CrimProf Blog

Editor: Kevin Cole
Univ. of San Diego School of Law

Monday, January 14, 2019

Stoughton on Evidence-Based Policing

Seth W. Stoughton (University of South Carolina School of Law) has posted The Legal Framework for Evidence-Based Policing in the United States (in Evidence Based Policing: An Introduction (Renée J. Mitchell & Laura Huey, eds., 2018)) on SSRN. Here is the abstract:
 
This book chapter examines the existing legal framework for evidence-based policing in the United States, identifying three areas in which contemporary constitutional and sub-constitutional law create obstacles to evidence-based policing and exploring how reforms to the legal system could instead create incentives.

First, constitutional decision-making by the Supreme Court is often predicated on the justices’ understanding of police practices and the environment in which officers operate. The Court has proven willing to rely on its own factual assumptions even when there is a noticeable lacuna of evidence that support its assertions. With the improved availability of information, evidence-based policing can offer the Court and other judicial decision-makers a more robust and accurate understanding of the world that they are regulating. In the same vein, courts can inspire police agencies to adopt evidence-based practices by relying more heavily on reliably gathered data rather than anecdotes and speculation.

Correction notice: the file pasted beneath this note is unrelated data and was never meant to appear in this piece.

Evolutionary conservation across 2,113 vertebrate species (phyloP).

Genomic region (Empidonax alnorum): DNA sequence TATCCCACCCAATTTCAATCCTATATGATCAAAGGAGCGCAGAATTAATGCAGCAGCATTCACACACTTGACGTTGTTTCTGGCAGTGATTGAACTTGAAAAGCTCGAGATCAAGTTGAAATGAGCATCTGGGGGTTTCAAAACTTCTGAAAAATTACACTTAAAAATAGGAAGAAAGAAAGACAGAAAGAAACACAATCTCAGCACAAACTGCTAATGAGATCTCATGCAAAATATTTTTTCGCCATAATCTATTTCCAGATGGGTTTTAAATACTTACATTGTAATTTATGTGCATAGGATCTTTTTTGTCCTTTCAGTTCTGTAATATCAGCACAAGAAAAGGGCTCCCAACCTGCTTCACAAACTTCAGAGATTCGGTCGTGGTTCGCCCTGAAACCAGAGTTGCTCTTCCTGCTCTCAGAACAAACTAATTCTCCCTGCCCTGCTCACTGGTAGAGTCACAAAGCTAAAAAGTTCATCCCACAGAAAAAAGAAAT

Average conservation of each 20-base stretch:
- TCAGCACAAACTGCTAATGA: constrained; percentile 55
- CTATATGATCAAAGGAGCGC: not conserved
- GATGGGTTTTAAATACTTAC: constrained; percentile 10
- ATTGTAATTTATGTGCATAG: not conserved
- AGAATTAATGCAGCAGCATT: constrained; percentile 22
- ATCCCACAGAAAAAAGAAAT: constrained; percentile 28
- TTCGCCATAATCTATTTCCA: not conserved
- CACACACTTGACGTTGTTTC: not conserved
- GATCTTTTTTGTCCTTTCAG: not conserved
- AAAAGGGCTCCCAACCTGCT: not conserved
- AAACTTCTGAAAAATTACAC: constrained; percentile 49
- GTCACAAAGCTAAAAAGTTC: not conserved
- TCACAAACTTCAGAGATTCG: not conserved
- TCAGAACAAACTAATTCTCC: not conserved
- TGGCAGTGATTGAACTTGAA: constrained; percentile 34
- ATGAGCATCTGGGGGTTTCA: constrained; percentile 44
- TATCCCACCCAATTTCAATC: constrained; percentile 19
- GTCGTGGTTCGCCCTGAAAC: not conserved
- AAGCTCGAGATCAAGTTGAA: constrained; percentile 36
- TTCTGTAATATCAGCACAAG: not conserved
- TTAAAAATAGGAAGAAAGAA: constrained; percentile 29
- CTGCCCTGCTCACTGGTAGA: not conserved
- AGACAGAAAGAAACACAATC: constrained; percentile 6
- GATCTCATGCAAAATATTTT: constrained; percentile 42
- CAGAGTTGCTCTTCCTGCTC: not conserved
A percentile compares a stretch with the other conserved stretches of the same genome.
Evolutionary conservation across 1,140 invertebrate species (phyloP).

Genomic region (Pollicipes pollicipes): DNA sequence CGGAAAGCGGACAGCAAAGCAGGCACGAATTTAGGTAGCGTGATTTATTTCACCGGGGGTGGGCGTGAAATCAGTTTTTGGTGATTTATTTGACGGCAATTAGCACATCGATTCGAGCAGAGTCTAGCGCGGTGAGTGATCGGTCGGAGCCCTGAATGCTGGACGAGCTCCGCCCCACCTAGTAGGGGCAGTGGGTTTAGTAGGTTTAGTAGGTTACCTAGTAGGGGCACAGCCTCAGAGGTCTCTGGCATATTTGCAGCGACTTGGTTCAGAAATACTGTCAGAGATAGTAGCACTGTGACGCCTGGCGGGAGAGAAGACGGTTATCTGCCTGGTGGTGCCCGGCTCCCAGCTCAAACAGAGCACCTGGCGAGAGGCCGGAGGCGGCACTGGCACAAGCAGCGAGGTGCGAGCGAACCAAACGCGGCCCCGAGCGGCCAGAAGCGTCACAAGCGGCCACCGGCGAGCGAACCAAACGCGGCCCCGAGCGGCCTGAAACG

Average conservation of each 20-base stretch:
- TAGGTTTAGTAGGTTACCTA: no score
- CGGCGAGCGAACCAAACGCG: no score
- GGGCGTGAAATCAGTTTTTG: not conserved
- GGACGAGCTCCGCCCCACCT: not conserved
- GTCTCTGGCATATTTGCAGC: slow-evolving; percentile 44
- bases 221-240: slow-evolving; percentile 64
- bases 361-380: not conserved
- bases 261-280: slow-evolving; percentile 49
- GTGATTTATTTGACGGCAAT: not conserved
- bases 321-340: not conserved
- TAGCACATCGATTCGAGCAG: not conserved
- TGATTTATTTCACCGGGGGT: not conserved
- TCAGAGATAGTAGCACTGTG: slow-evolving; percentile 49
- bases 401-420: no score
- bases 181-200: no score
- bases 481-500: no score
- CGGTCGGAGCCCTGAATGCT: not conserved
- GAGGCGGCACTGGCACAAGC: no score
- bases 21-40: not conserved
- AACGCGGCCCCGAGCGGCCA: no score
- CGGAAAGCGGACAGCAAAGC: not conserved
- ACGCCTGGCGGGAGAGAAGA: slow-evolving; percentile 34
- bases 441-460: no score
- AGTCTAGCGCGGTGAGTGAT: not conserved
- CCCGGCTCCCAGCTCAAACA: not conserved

Second, when officers testify, they are often asked to provide both their first hand observations and their professional opinions about various matters. Such opinions, including expert opinions, are typically grounded in officers’ “training and experience.” In many cases, however, that training and experience may not support the inference of reliability that expert testimony properly demands. With a rigorous and methodologically sound approach to developing information, opinions grounded in evidence-based practices and instruction would be substantially more dependable than opinions based on more traditional forms of instruction. 

Third and finally, the legal rules that restrict or permit the introduction of a variety of other forms of evidence can be leveraged to encourage evidence-based policing practices. In the absence of an evidence-based approach to analyzing forensic evidence, eyewitness identification, interrogation procedures, and other sources of information, policing as an industry has had little reason to keep abreast of best practices. Through their adoption of an evidence based inquiry, courts are in a position to create incentives that could dramatically improve police procedures.

https://lawprofessors.typepad.com/crimprof_blog/2019/01/stoughton-on-evidence-based-policing.html

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